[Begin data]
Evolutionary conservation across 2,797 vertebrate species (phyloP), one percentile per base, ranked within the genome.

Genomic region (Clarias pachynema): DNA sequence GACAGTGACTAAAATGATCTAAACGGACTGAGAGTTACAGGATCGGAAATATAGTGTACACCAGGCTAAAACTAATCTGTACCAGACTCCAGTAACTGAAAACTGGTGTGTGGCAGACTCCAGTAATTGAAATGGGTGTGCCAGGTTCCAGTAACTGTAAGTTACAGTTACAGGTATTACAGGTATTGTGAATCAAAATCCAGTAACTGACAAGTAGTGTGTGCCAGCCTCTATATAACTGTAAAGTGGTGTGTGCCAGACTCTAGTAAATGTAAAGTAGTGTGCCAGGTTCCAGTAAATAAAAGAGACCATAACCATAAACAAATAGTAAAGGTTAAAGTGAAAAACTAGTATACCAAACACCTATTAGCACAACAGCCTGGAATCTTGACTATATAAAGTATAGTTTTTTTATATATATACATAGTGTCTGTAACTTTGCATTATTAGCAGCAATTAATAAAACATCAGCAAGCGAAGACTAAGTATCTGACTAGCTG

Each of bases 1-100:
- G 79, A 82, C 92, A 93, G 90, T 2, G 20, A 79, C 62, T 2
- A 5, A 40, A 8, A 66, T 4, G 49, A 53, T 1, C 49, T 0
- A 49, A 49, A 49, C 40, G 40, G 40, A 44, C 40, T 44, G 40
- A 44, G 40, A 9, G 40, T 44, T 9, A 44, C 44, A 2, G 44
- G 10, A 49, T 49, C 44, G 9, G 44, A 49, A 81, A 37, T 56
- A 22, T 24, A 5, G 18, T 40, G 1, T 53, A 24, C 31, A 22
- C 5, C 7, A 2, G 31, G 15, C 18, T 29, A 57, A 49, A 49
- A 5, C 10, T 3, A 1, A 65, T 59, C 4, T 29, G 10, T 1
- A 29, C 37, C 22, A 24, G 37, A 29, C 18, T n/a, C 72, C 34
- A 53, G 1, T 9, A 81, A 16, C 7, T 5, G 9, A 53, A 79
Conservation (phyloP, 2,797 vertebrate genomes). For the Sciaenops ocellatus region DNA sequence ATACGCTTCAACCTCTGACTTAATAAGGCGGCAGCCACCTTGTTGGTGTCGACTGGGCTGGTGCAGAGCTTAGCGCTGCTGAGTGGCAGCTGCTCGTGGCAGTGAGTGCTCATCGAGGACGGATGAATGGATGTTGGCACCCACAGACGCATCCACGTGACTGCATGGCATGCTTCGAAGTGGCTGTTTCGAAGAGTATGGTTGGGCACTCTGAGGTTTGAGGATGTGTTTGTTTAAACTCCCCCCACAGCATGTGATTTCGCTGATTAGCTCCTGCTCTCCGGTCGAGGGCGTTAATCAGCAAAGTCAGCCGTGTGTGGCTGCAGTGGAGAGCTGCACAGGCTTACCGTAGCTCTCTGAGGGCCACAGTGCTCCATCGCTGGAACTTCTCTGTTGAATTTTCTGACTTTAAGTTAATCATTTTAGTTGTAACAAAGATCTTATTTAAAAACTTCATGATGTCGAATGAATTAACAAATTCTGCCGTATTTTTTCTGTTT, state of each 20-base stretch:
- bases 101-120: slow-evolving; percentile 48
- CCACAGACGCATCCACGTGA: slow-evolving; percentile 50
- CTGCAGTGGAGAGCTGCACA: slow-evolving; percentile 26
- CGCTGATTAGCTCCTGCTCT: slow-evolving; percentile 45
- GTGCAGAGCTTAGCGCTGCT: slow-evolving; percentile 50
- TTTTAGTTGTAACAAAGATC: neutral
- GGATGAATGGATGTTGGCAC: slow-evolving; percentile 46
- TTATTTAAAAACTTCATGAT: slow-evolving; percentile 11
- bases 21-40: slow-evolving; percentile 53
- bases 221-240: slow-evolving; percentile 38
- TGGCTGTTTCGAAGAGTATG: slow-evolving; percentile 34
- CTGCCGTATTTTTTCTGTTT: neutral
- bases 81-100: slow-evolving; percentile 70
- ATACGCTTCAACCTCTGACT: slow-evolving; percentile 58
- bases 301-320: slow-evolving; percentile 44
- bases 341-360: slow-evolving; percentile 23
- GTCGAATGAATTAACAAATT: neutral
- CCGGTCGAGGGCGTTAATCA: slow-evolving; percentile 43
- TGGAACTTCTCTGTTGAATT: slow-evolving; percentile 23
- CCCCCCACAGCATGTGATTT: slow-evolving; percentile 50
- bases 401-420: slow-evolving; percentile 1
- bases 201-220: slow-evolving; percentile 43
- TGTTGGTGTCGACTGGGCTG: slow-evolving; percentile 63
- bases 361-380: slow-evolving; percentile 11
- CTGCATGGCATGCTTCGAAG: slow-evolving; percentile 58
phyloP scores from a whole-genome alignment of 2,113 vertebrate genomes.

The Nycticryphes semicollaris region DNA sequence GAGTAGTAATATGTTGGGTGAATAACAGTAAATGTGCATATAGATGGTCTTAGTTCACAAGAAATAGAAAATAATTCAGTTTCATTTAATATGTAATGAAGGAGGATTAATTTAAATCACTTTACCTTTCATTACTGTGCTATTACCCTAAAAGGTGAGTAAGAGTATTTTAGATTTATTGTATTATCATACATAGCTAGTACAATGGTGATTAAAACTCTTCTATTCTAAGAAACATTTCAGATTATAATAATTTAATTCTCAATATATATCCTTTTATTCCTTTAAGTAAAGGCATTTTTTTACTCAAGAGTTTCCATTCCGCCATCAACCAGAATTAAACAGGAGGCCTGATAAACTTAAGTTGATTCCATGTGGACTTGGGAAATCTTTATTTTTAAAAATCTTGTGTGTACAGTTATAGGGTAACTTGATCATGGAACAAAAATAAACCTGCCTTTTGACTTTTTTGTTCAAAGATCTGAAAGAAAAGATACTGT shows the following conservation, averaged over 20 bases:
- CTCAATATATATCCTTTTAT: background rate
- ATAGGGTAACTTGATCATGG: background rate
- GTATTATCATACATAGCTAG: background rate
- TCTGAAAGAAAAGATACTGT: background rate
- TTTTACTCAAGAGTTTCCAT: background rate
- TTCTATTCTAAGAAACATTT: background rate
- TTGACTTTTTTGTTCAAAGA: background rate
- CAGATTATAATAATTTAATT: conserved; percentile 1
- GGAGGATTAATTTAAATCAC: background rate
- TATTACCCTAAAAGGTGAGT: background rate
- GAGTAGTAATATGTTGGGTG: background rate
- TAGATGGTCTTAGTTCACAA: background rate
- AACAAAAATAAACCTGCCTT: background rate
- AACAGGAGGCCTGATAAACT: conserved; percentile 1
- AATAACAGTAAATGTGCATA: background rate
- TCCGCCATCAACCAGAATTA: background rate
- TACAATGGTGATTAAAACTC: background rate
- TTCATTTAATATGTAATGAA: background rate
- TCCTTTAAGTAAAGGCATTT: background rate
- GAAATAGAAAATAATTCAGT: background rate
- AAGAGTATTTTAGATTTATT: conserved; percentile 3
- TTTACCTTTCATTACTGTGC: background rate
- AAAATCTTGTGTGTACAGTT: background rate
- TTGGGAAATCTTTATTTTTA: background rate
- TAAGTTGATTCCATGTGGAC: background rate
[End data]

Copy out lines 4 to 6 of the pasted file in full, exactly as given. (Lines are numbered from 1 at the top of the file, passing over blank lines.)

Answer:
- G 79, A 82, C 92, A 93, G 90, T 2, G 20, A 79, C 62, T 2
- A 5, A 40, A 8, A 66, T 4, G 49, A 53, T 1, C 49, T 0
- A 49, A 49, A 49, C 40, G 40, G 40, A 44, C 40, T 44, G 40